Feb 7, 2017 | By Julia

Italian director Nicola Piovesan, best known for his ventures in cult-approved sci-fi shorts like Deus in Machina (2014), has begun pre-production for his newest flick: Attack of the Cyber Octopuses.

The setting is “Neo-Berlin,” over sixty years into the future. Mega corporations lord over a dark, rain-soaked city. Life’s only pleasure is in cyberspace, where users get hooked on a cyber drug aptly known as Binary Trip. It is here that we find our heroes: a team of cracked cyber-detectives hunting the city’s newest threat, a league of cyber octopuses terrorizing Neo-Berlin.

Inspired by the sci-fi gems of the 1980s—Neuromancer, Blade Runner, Terminator, and Aliens, to name a few—Attack of the Cyber Octopuses promises to recreate the look and feel of those genre classics without relying on CGI.

In classic 80s form, Piovesan’s production will revolve heavily around the use of miniature models. But, with a keen eye towards budgeting, Attack of the Cyber Octopuses hopes to achieve its goal through a uniquely contemporary means: nearly all props, models, and set pieces will be 3D printed.

Of course, the low costs and fast turnaround times of 3D printed models were obvious advantages for the Italian director. But Piovesan’s use of 3D printing also grounds the film in a sense of cinematic reality, rather than the virtual reality afforded by CGI technology. The expected result is a more coherent atmosphere that draws viewers deep inside the film’s world.

The film’s production blog documents Piovesan’s progress. Since December, the Tallinn-based crew has completed all the working models for the futuristic city of Neo-Berlin. Made up of 9 miniature 3D printed blocks, each measuring approximately 30cm x 30cm x 40cm, Neo-Berlin is the main setting of Attack of the Cyber Octopuses.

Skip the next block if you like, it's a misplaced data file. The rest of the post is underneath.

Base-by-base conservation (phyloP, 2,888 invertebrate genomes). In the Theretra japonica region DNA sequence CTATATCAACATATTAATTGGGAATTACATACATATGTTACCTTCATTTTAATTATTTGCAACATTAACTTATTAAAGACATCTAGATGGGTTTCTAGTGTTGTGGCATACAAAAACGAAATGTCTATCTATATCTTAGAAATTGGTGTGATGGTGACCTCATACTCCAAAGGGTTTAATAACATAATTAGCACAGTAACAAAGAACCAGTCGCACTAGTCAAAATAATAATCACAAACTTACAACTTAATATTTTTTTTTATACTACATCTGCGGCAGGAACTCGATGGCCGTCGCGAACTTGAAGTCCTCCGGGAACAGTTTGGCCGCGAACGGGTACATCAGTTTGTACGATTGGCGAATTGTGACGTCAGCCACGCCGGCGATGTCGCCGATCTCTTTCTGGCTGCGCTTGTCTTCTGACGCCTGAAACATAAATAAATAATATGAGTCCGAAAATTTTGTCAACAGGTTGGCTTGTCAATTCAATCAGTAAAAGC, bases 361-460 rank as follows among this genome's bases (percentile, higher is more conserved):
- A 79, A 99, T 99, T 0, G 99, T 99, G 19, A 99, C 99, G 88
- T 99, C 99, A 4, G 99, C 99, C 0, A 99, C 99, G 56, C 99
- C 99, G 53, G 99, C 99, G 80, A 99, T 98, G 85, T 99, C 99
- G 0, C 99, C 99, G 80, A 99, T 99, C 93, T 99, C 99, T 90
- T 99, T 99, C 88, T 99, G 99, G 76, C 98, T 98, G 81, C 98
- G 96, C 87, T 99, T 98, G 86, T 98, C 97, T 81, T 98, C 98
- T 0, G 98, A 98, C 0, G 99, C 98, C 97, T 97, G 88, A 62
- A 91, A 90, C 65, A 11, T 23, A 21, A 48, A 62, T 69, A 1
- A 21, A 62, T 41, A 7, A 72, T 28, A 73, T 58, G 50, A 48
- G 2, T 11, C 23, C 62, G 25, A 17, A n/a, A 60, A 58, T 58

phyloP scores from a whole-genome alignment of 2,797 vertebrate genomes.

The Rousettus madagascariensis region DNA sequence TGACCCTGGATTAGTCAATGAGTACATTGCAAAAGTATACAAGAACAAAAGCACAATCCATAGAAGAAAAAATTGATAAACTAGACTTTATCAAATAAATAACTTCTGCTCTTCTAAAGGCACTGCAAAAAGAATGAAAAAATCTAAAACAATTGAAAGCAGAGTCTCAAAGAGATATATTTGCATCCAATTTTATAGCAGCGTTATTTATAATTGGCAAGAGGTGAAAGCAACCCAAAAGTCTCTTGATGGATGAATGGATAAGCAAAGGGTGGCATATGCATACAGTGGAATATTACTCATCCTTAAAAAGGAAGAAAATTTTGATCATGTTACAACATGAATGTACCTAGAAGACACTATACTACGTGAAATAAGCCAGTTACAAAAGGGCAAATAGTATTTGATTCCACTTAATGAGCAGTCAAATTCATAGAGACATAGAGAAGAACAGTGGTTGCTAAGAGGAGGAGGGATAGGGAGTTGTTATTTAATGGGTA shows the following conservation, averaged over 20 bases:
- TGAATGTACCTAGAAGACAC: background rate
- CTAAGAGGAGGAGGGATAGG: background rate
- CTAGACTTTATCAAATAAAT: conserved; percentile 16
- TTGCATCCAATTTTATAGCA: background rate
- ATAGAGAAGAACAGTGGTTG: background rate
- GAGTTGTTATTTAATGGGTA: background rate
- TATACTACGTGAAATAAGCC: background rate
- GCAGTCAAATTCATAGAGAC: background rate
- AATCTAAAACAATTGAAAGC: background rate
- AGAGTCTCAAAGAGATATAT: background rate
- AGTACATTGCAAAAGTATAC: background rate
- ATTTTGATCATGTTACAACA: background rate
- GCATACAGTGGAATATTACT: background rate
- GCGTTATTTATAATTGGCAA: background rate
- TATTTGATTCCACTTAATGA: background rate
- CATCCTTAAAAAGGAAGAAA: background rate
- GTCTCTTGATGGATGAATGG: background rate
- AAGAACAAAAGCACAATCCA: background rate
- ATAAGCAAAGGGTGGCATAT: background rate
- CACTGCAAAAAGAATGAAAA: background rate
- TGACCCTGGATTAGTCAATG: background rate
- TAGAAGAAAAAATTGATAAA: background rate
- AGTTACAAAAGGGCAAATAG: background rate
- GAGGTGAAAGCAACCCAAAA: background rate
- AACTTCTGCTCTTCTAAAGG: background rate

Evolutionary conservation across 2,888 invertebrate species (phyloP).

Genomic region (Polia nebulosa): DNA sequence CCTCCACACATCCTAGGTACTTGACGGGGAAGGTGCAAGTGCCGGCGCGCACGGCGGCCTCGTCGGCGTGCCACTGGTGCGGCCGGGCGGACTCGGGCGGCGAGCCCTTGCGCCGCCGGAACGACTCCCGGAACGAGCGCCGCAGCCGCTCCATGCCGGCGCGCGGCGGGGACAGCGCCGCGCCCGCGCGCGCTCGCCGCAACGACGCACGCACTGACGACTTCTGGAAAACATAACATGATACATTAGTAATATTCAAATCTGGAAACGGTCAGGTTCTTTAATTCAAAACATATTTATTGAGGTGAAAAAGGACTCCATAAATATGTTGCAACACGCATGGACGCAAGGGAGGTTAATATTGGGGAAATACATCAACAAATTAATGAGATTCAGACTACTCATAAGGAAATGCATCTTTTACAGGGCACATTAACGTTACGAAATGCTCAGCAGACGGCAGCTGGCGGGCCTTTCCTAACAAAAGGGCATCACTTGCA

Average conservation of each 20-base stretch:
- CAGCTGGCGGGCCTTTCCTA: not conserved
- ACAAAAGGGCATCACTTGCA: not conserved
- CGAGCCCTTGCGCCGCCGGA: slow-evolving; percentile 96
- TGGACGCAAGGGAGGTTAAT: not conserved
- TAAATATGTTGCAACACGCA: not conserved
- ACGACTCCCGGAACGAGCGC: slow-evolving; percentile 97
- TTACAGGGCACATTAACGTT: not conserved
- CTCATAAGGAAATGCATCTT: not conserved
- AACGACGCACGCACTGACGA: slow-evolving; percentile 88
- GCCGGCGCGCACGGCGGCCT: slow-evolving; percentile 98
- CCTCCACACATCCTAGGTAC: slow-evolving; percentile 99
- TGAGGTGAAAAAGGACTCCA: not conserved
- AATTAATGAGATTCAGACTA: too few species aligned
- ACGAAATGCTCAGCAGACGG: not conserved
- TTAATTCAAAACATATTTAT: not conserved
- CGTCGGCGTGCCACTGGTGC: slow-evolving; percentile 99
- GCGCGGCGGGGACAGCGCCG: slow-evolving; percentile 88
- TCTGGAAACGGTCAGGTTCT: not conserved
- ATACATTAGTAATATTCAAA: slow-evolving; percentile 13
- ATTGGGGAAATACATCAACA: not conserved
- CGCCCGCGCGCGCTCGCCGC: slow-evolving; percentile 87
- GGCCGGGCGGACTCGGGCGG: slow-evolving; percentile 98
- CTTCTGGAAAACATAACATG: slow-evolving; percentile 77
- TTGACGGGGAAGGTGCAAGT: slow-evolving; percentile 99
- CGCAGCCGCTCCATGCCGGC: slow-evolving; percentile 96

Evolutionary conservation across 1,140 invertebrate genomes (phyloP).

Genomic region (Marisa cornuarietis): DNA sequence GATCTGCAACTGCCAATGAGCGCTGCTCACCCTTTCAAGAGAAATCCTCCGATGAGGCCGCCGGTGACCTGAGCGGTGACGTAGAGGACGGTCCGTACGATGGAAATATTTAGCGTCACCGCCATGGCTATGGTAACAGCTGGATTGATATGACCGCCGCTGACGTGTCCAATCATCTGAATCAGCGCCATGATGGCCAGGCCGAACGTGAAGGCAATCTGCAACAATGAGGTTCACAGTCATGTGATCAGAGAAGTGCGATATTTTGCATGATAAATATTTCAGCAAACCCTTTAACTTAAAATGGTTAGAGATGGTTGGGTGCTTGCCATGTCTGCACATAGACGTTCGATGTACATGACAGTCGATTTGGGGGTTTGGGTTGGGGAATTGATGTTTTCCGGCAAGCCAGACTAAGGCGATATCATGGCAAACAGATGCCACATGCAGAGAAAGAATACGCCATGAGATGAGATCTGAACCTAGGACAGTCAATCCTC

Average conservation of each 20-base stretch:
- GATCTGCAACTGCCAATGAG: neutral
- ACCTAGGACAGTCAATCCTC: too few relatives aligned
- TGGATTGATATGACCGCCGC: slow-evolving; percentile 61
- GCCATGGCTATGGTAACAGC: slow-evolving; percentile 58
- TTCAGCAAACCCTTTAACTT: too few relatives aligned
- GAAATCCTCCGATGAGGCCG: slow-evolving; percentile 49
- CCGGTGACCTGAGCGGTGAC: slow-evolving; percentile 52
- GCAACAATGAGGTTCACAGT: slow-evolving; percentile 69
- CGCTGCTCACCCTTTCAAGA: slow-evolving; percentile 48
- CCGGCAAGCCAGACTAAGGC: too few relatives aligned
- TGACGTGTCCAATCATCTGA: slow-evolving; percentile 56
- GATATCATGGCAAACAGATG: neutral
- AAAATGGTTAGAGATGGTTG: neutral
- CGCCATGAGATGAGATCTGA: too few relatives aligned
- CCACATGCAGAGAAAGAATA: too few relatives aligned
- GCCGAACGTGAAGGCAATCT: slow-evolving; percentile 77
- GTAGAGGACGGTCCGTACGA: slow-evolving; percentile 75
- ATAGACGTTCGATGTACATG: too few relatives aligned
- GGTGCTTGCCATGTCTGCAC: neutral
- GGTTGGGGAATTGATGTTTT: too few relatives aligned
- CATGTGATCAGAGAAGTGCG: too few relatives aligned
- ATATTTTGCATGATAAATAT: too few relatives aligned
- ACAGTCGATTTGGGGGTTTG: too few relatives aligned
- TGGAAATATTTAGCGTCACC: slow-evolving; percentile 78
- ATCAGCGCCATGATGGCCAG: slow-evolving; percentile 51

Piovesan explains that the models are 90% 3D printed and finished off with some spare parts from other plastic models, LED lights, and a few minor add-ons.

The director says he began with the design process. All of the 3D designs were created using 3D modelling software 3D Studio Max. From there, the 3D printing itself took about 10 days, including all buildings and platforms. Piovesan used the Wanhao Duplicator 13 V2.1 and basic PLA filament.

Photos reveal an incredibly intricate base for the Neo-Berlin model blocks, which were then glued to a thick cardboard. Once assembled, the models were painted dark grey, and airbrushed with silver acrylic. Additional plastic details were glued on top, along with some semi-transparent yellow tape. Piovesan says “vintage 80s advertising” will be broadcast from some of the buildings via a couple cutouts and an old mp3/mp4 Creative Zen player.

As part of pre-production, Attack of the Cyber Octopuses has launched an official teaser video and a crowdfunding campaign on Kickstarter. A range of perks reward early backers of the project: a pledge of €40 will get you the STL files for 3D printing your own cyber octopus; €150 and up lands you an original 3D printed model or prop. Check out the campaign for more rewards, details, and updates.

So far just over €8,000 has been pledged of the €18,000 goal. If Piovesan’s flick gets off the ground, Attack of the Cyber Octopuses could open the door for some exciting new collaborations between 3D printing and the film industry. And at the very least, we’ll get to see some cyber octopus hunting. Best of luck to Piovesan and his entire Tallinn crew.



Posted in 3D Printing Application



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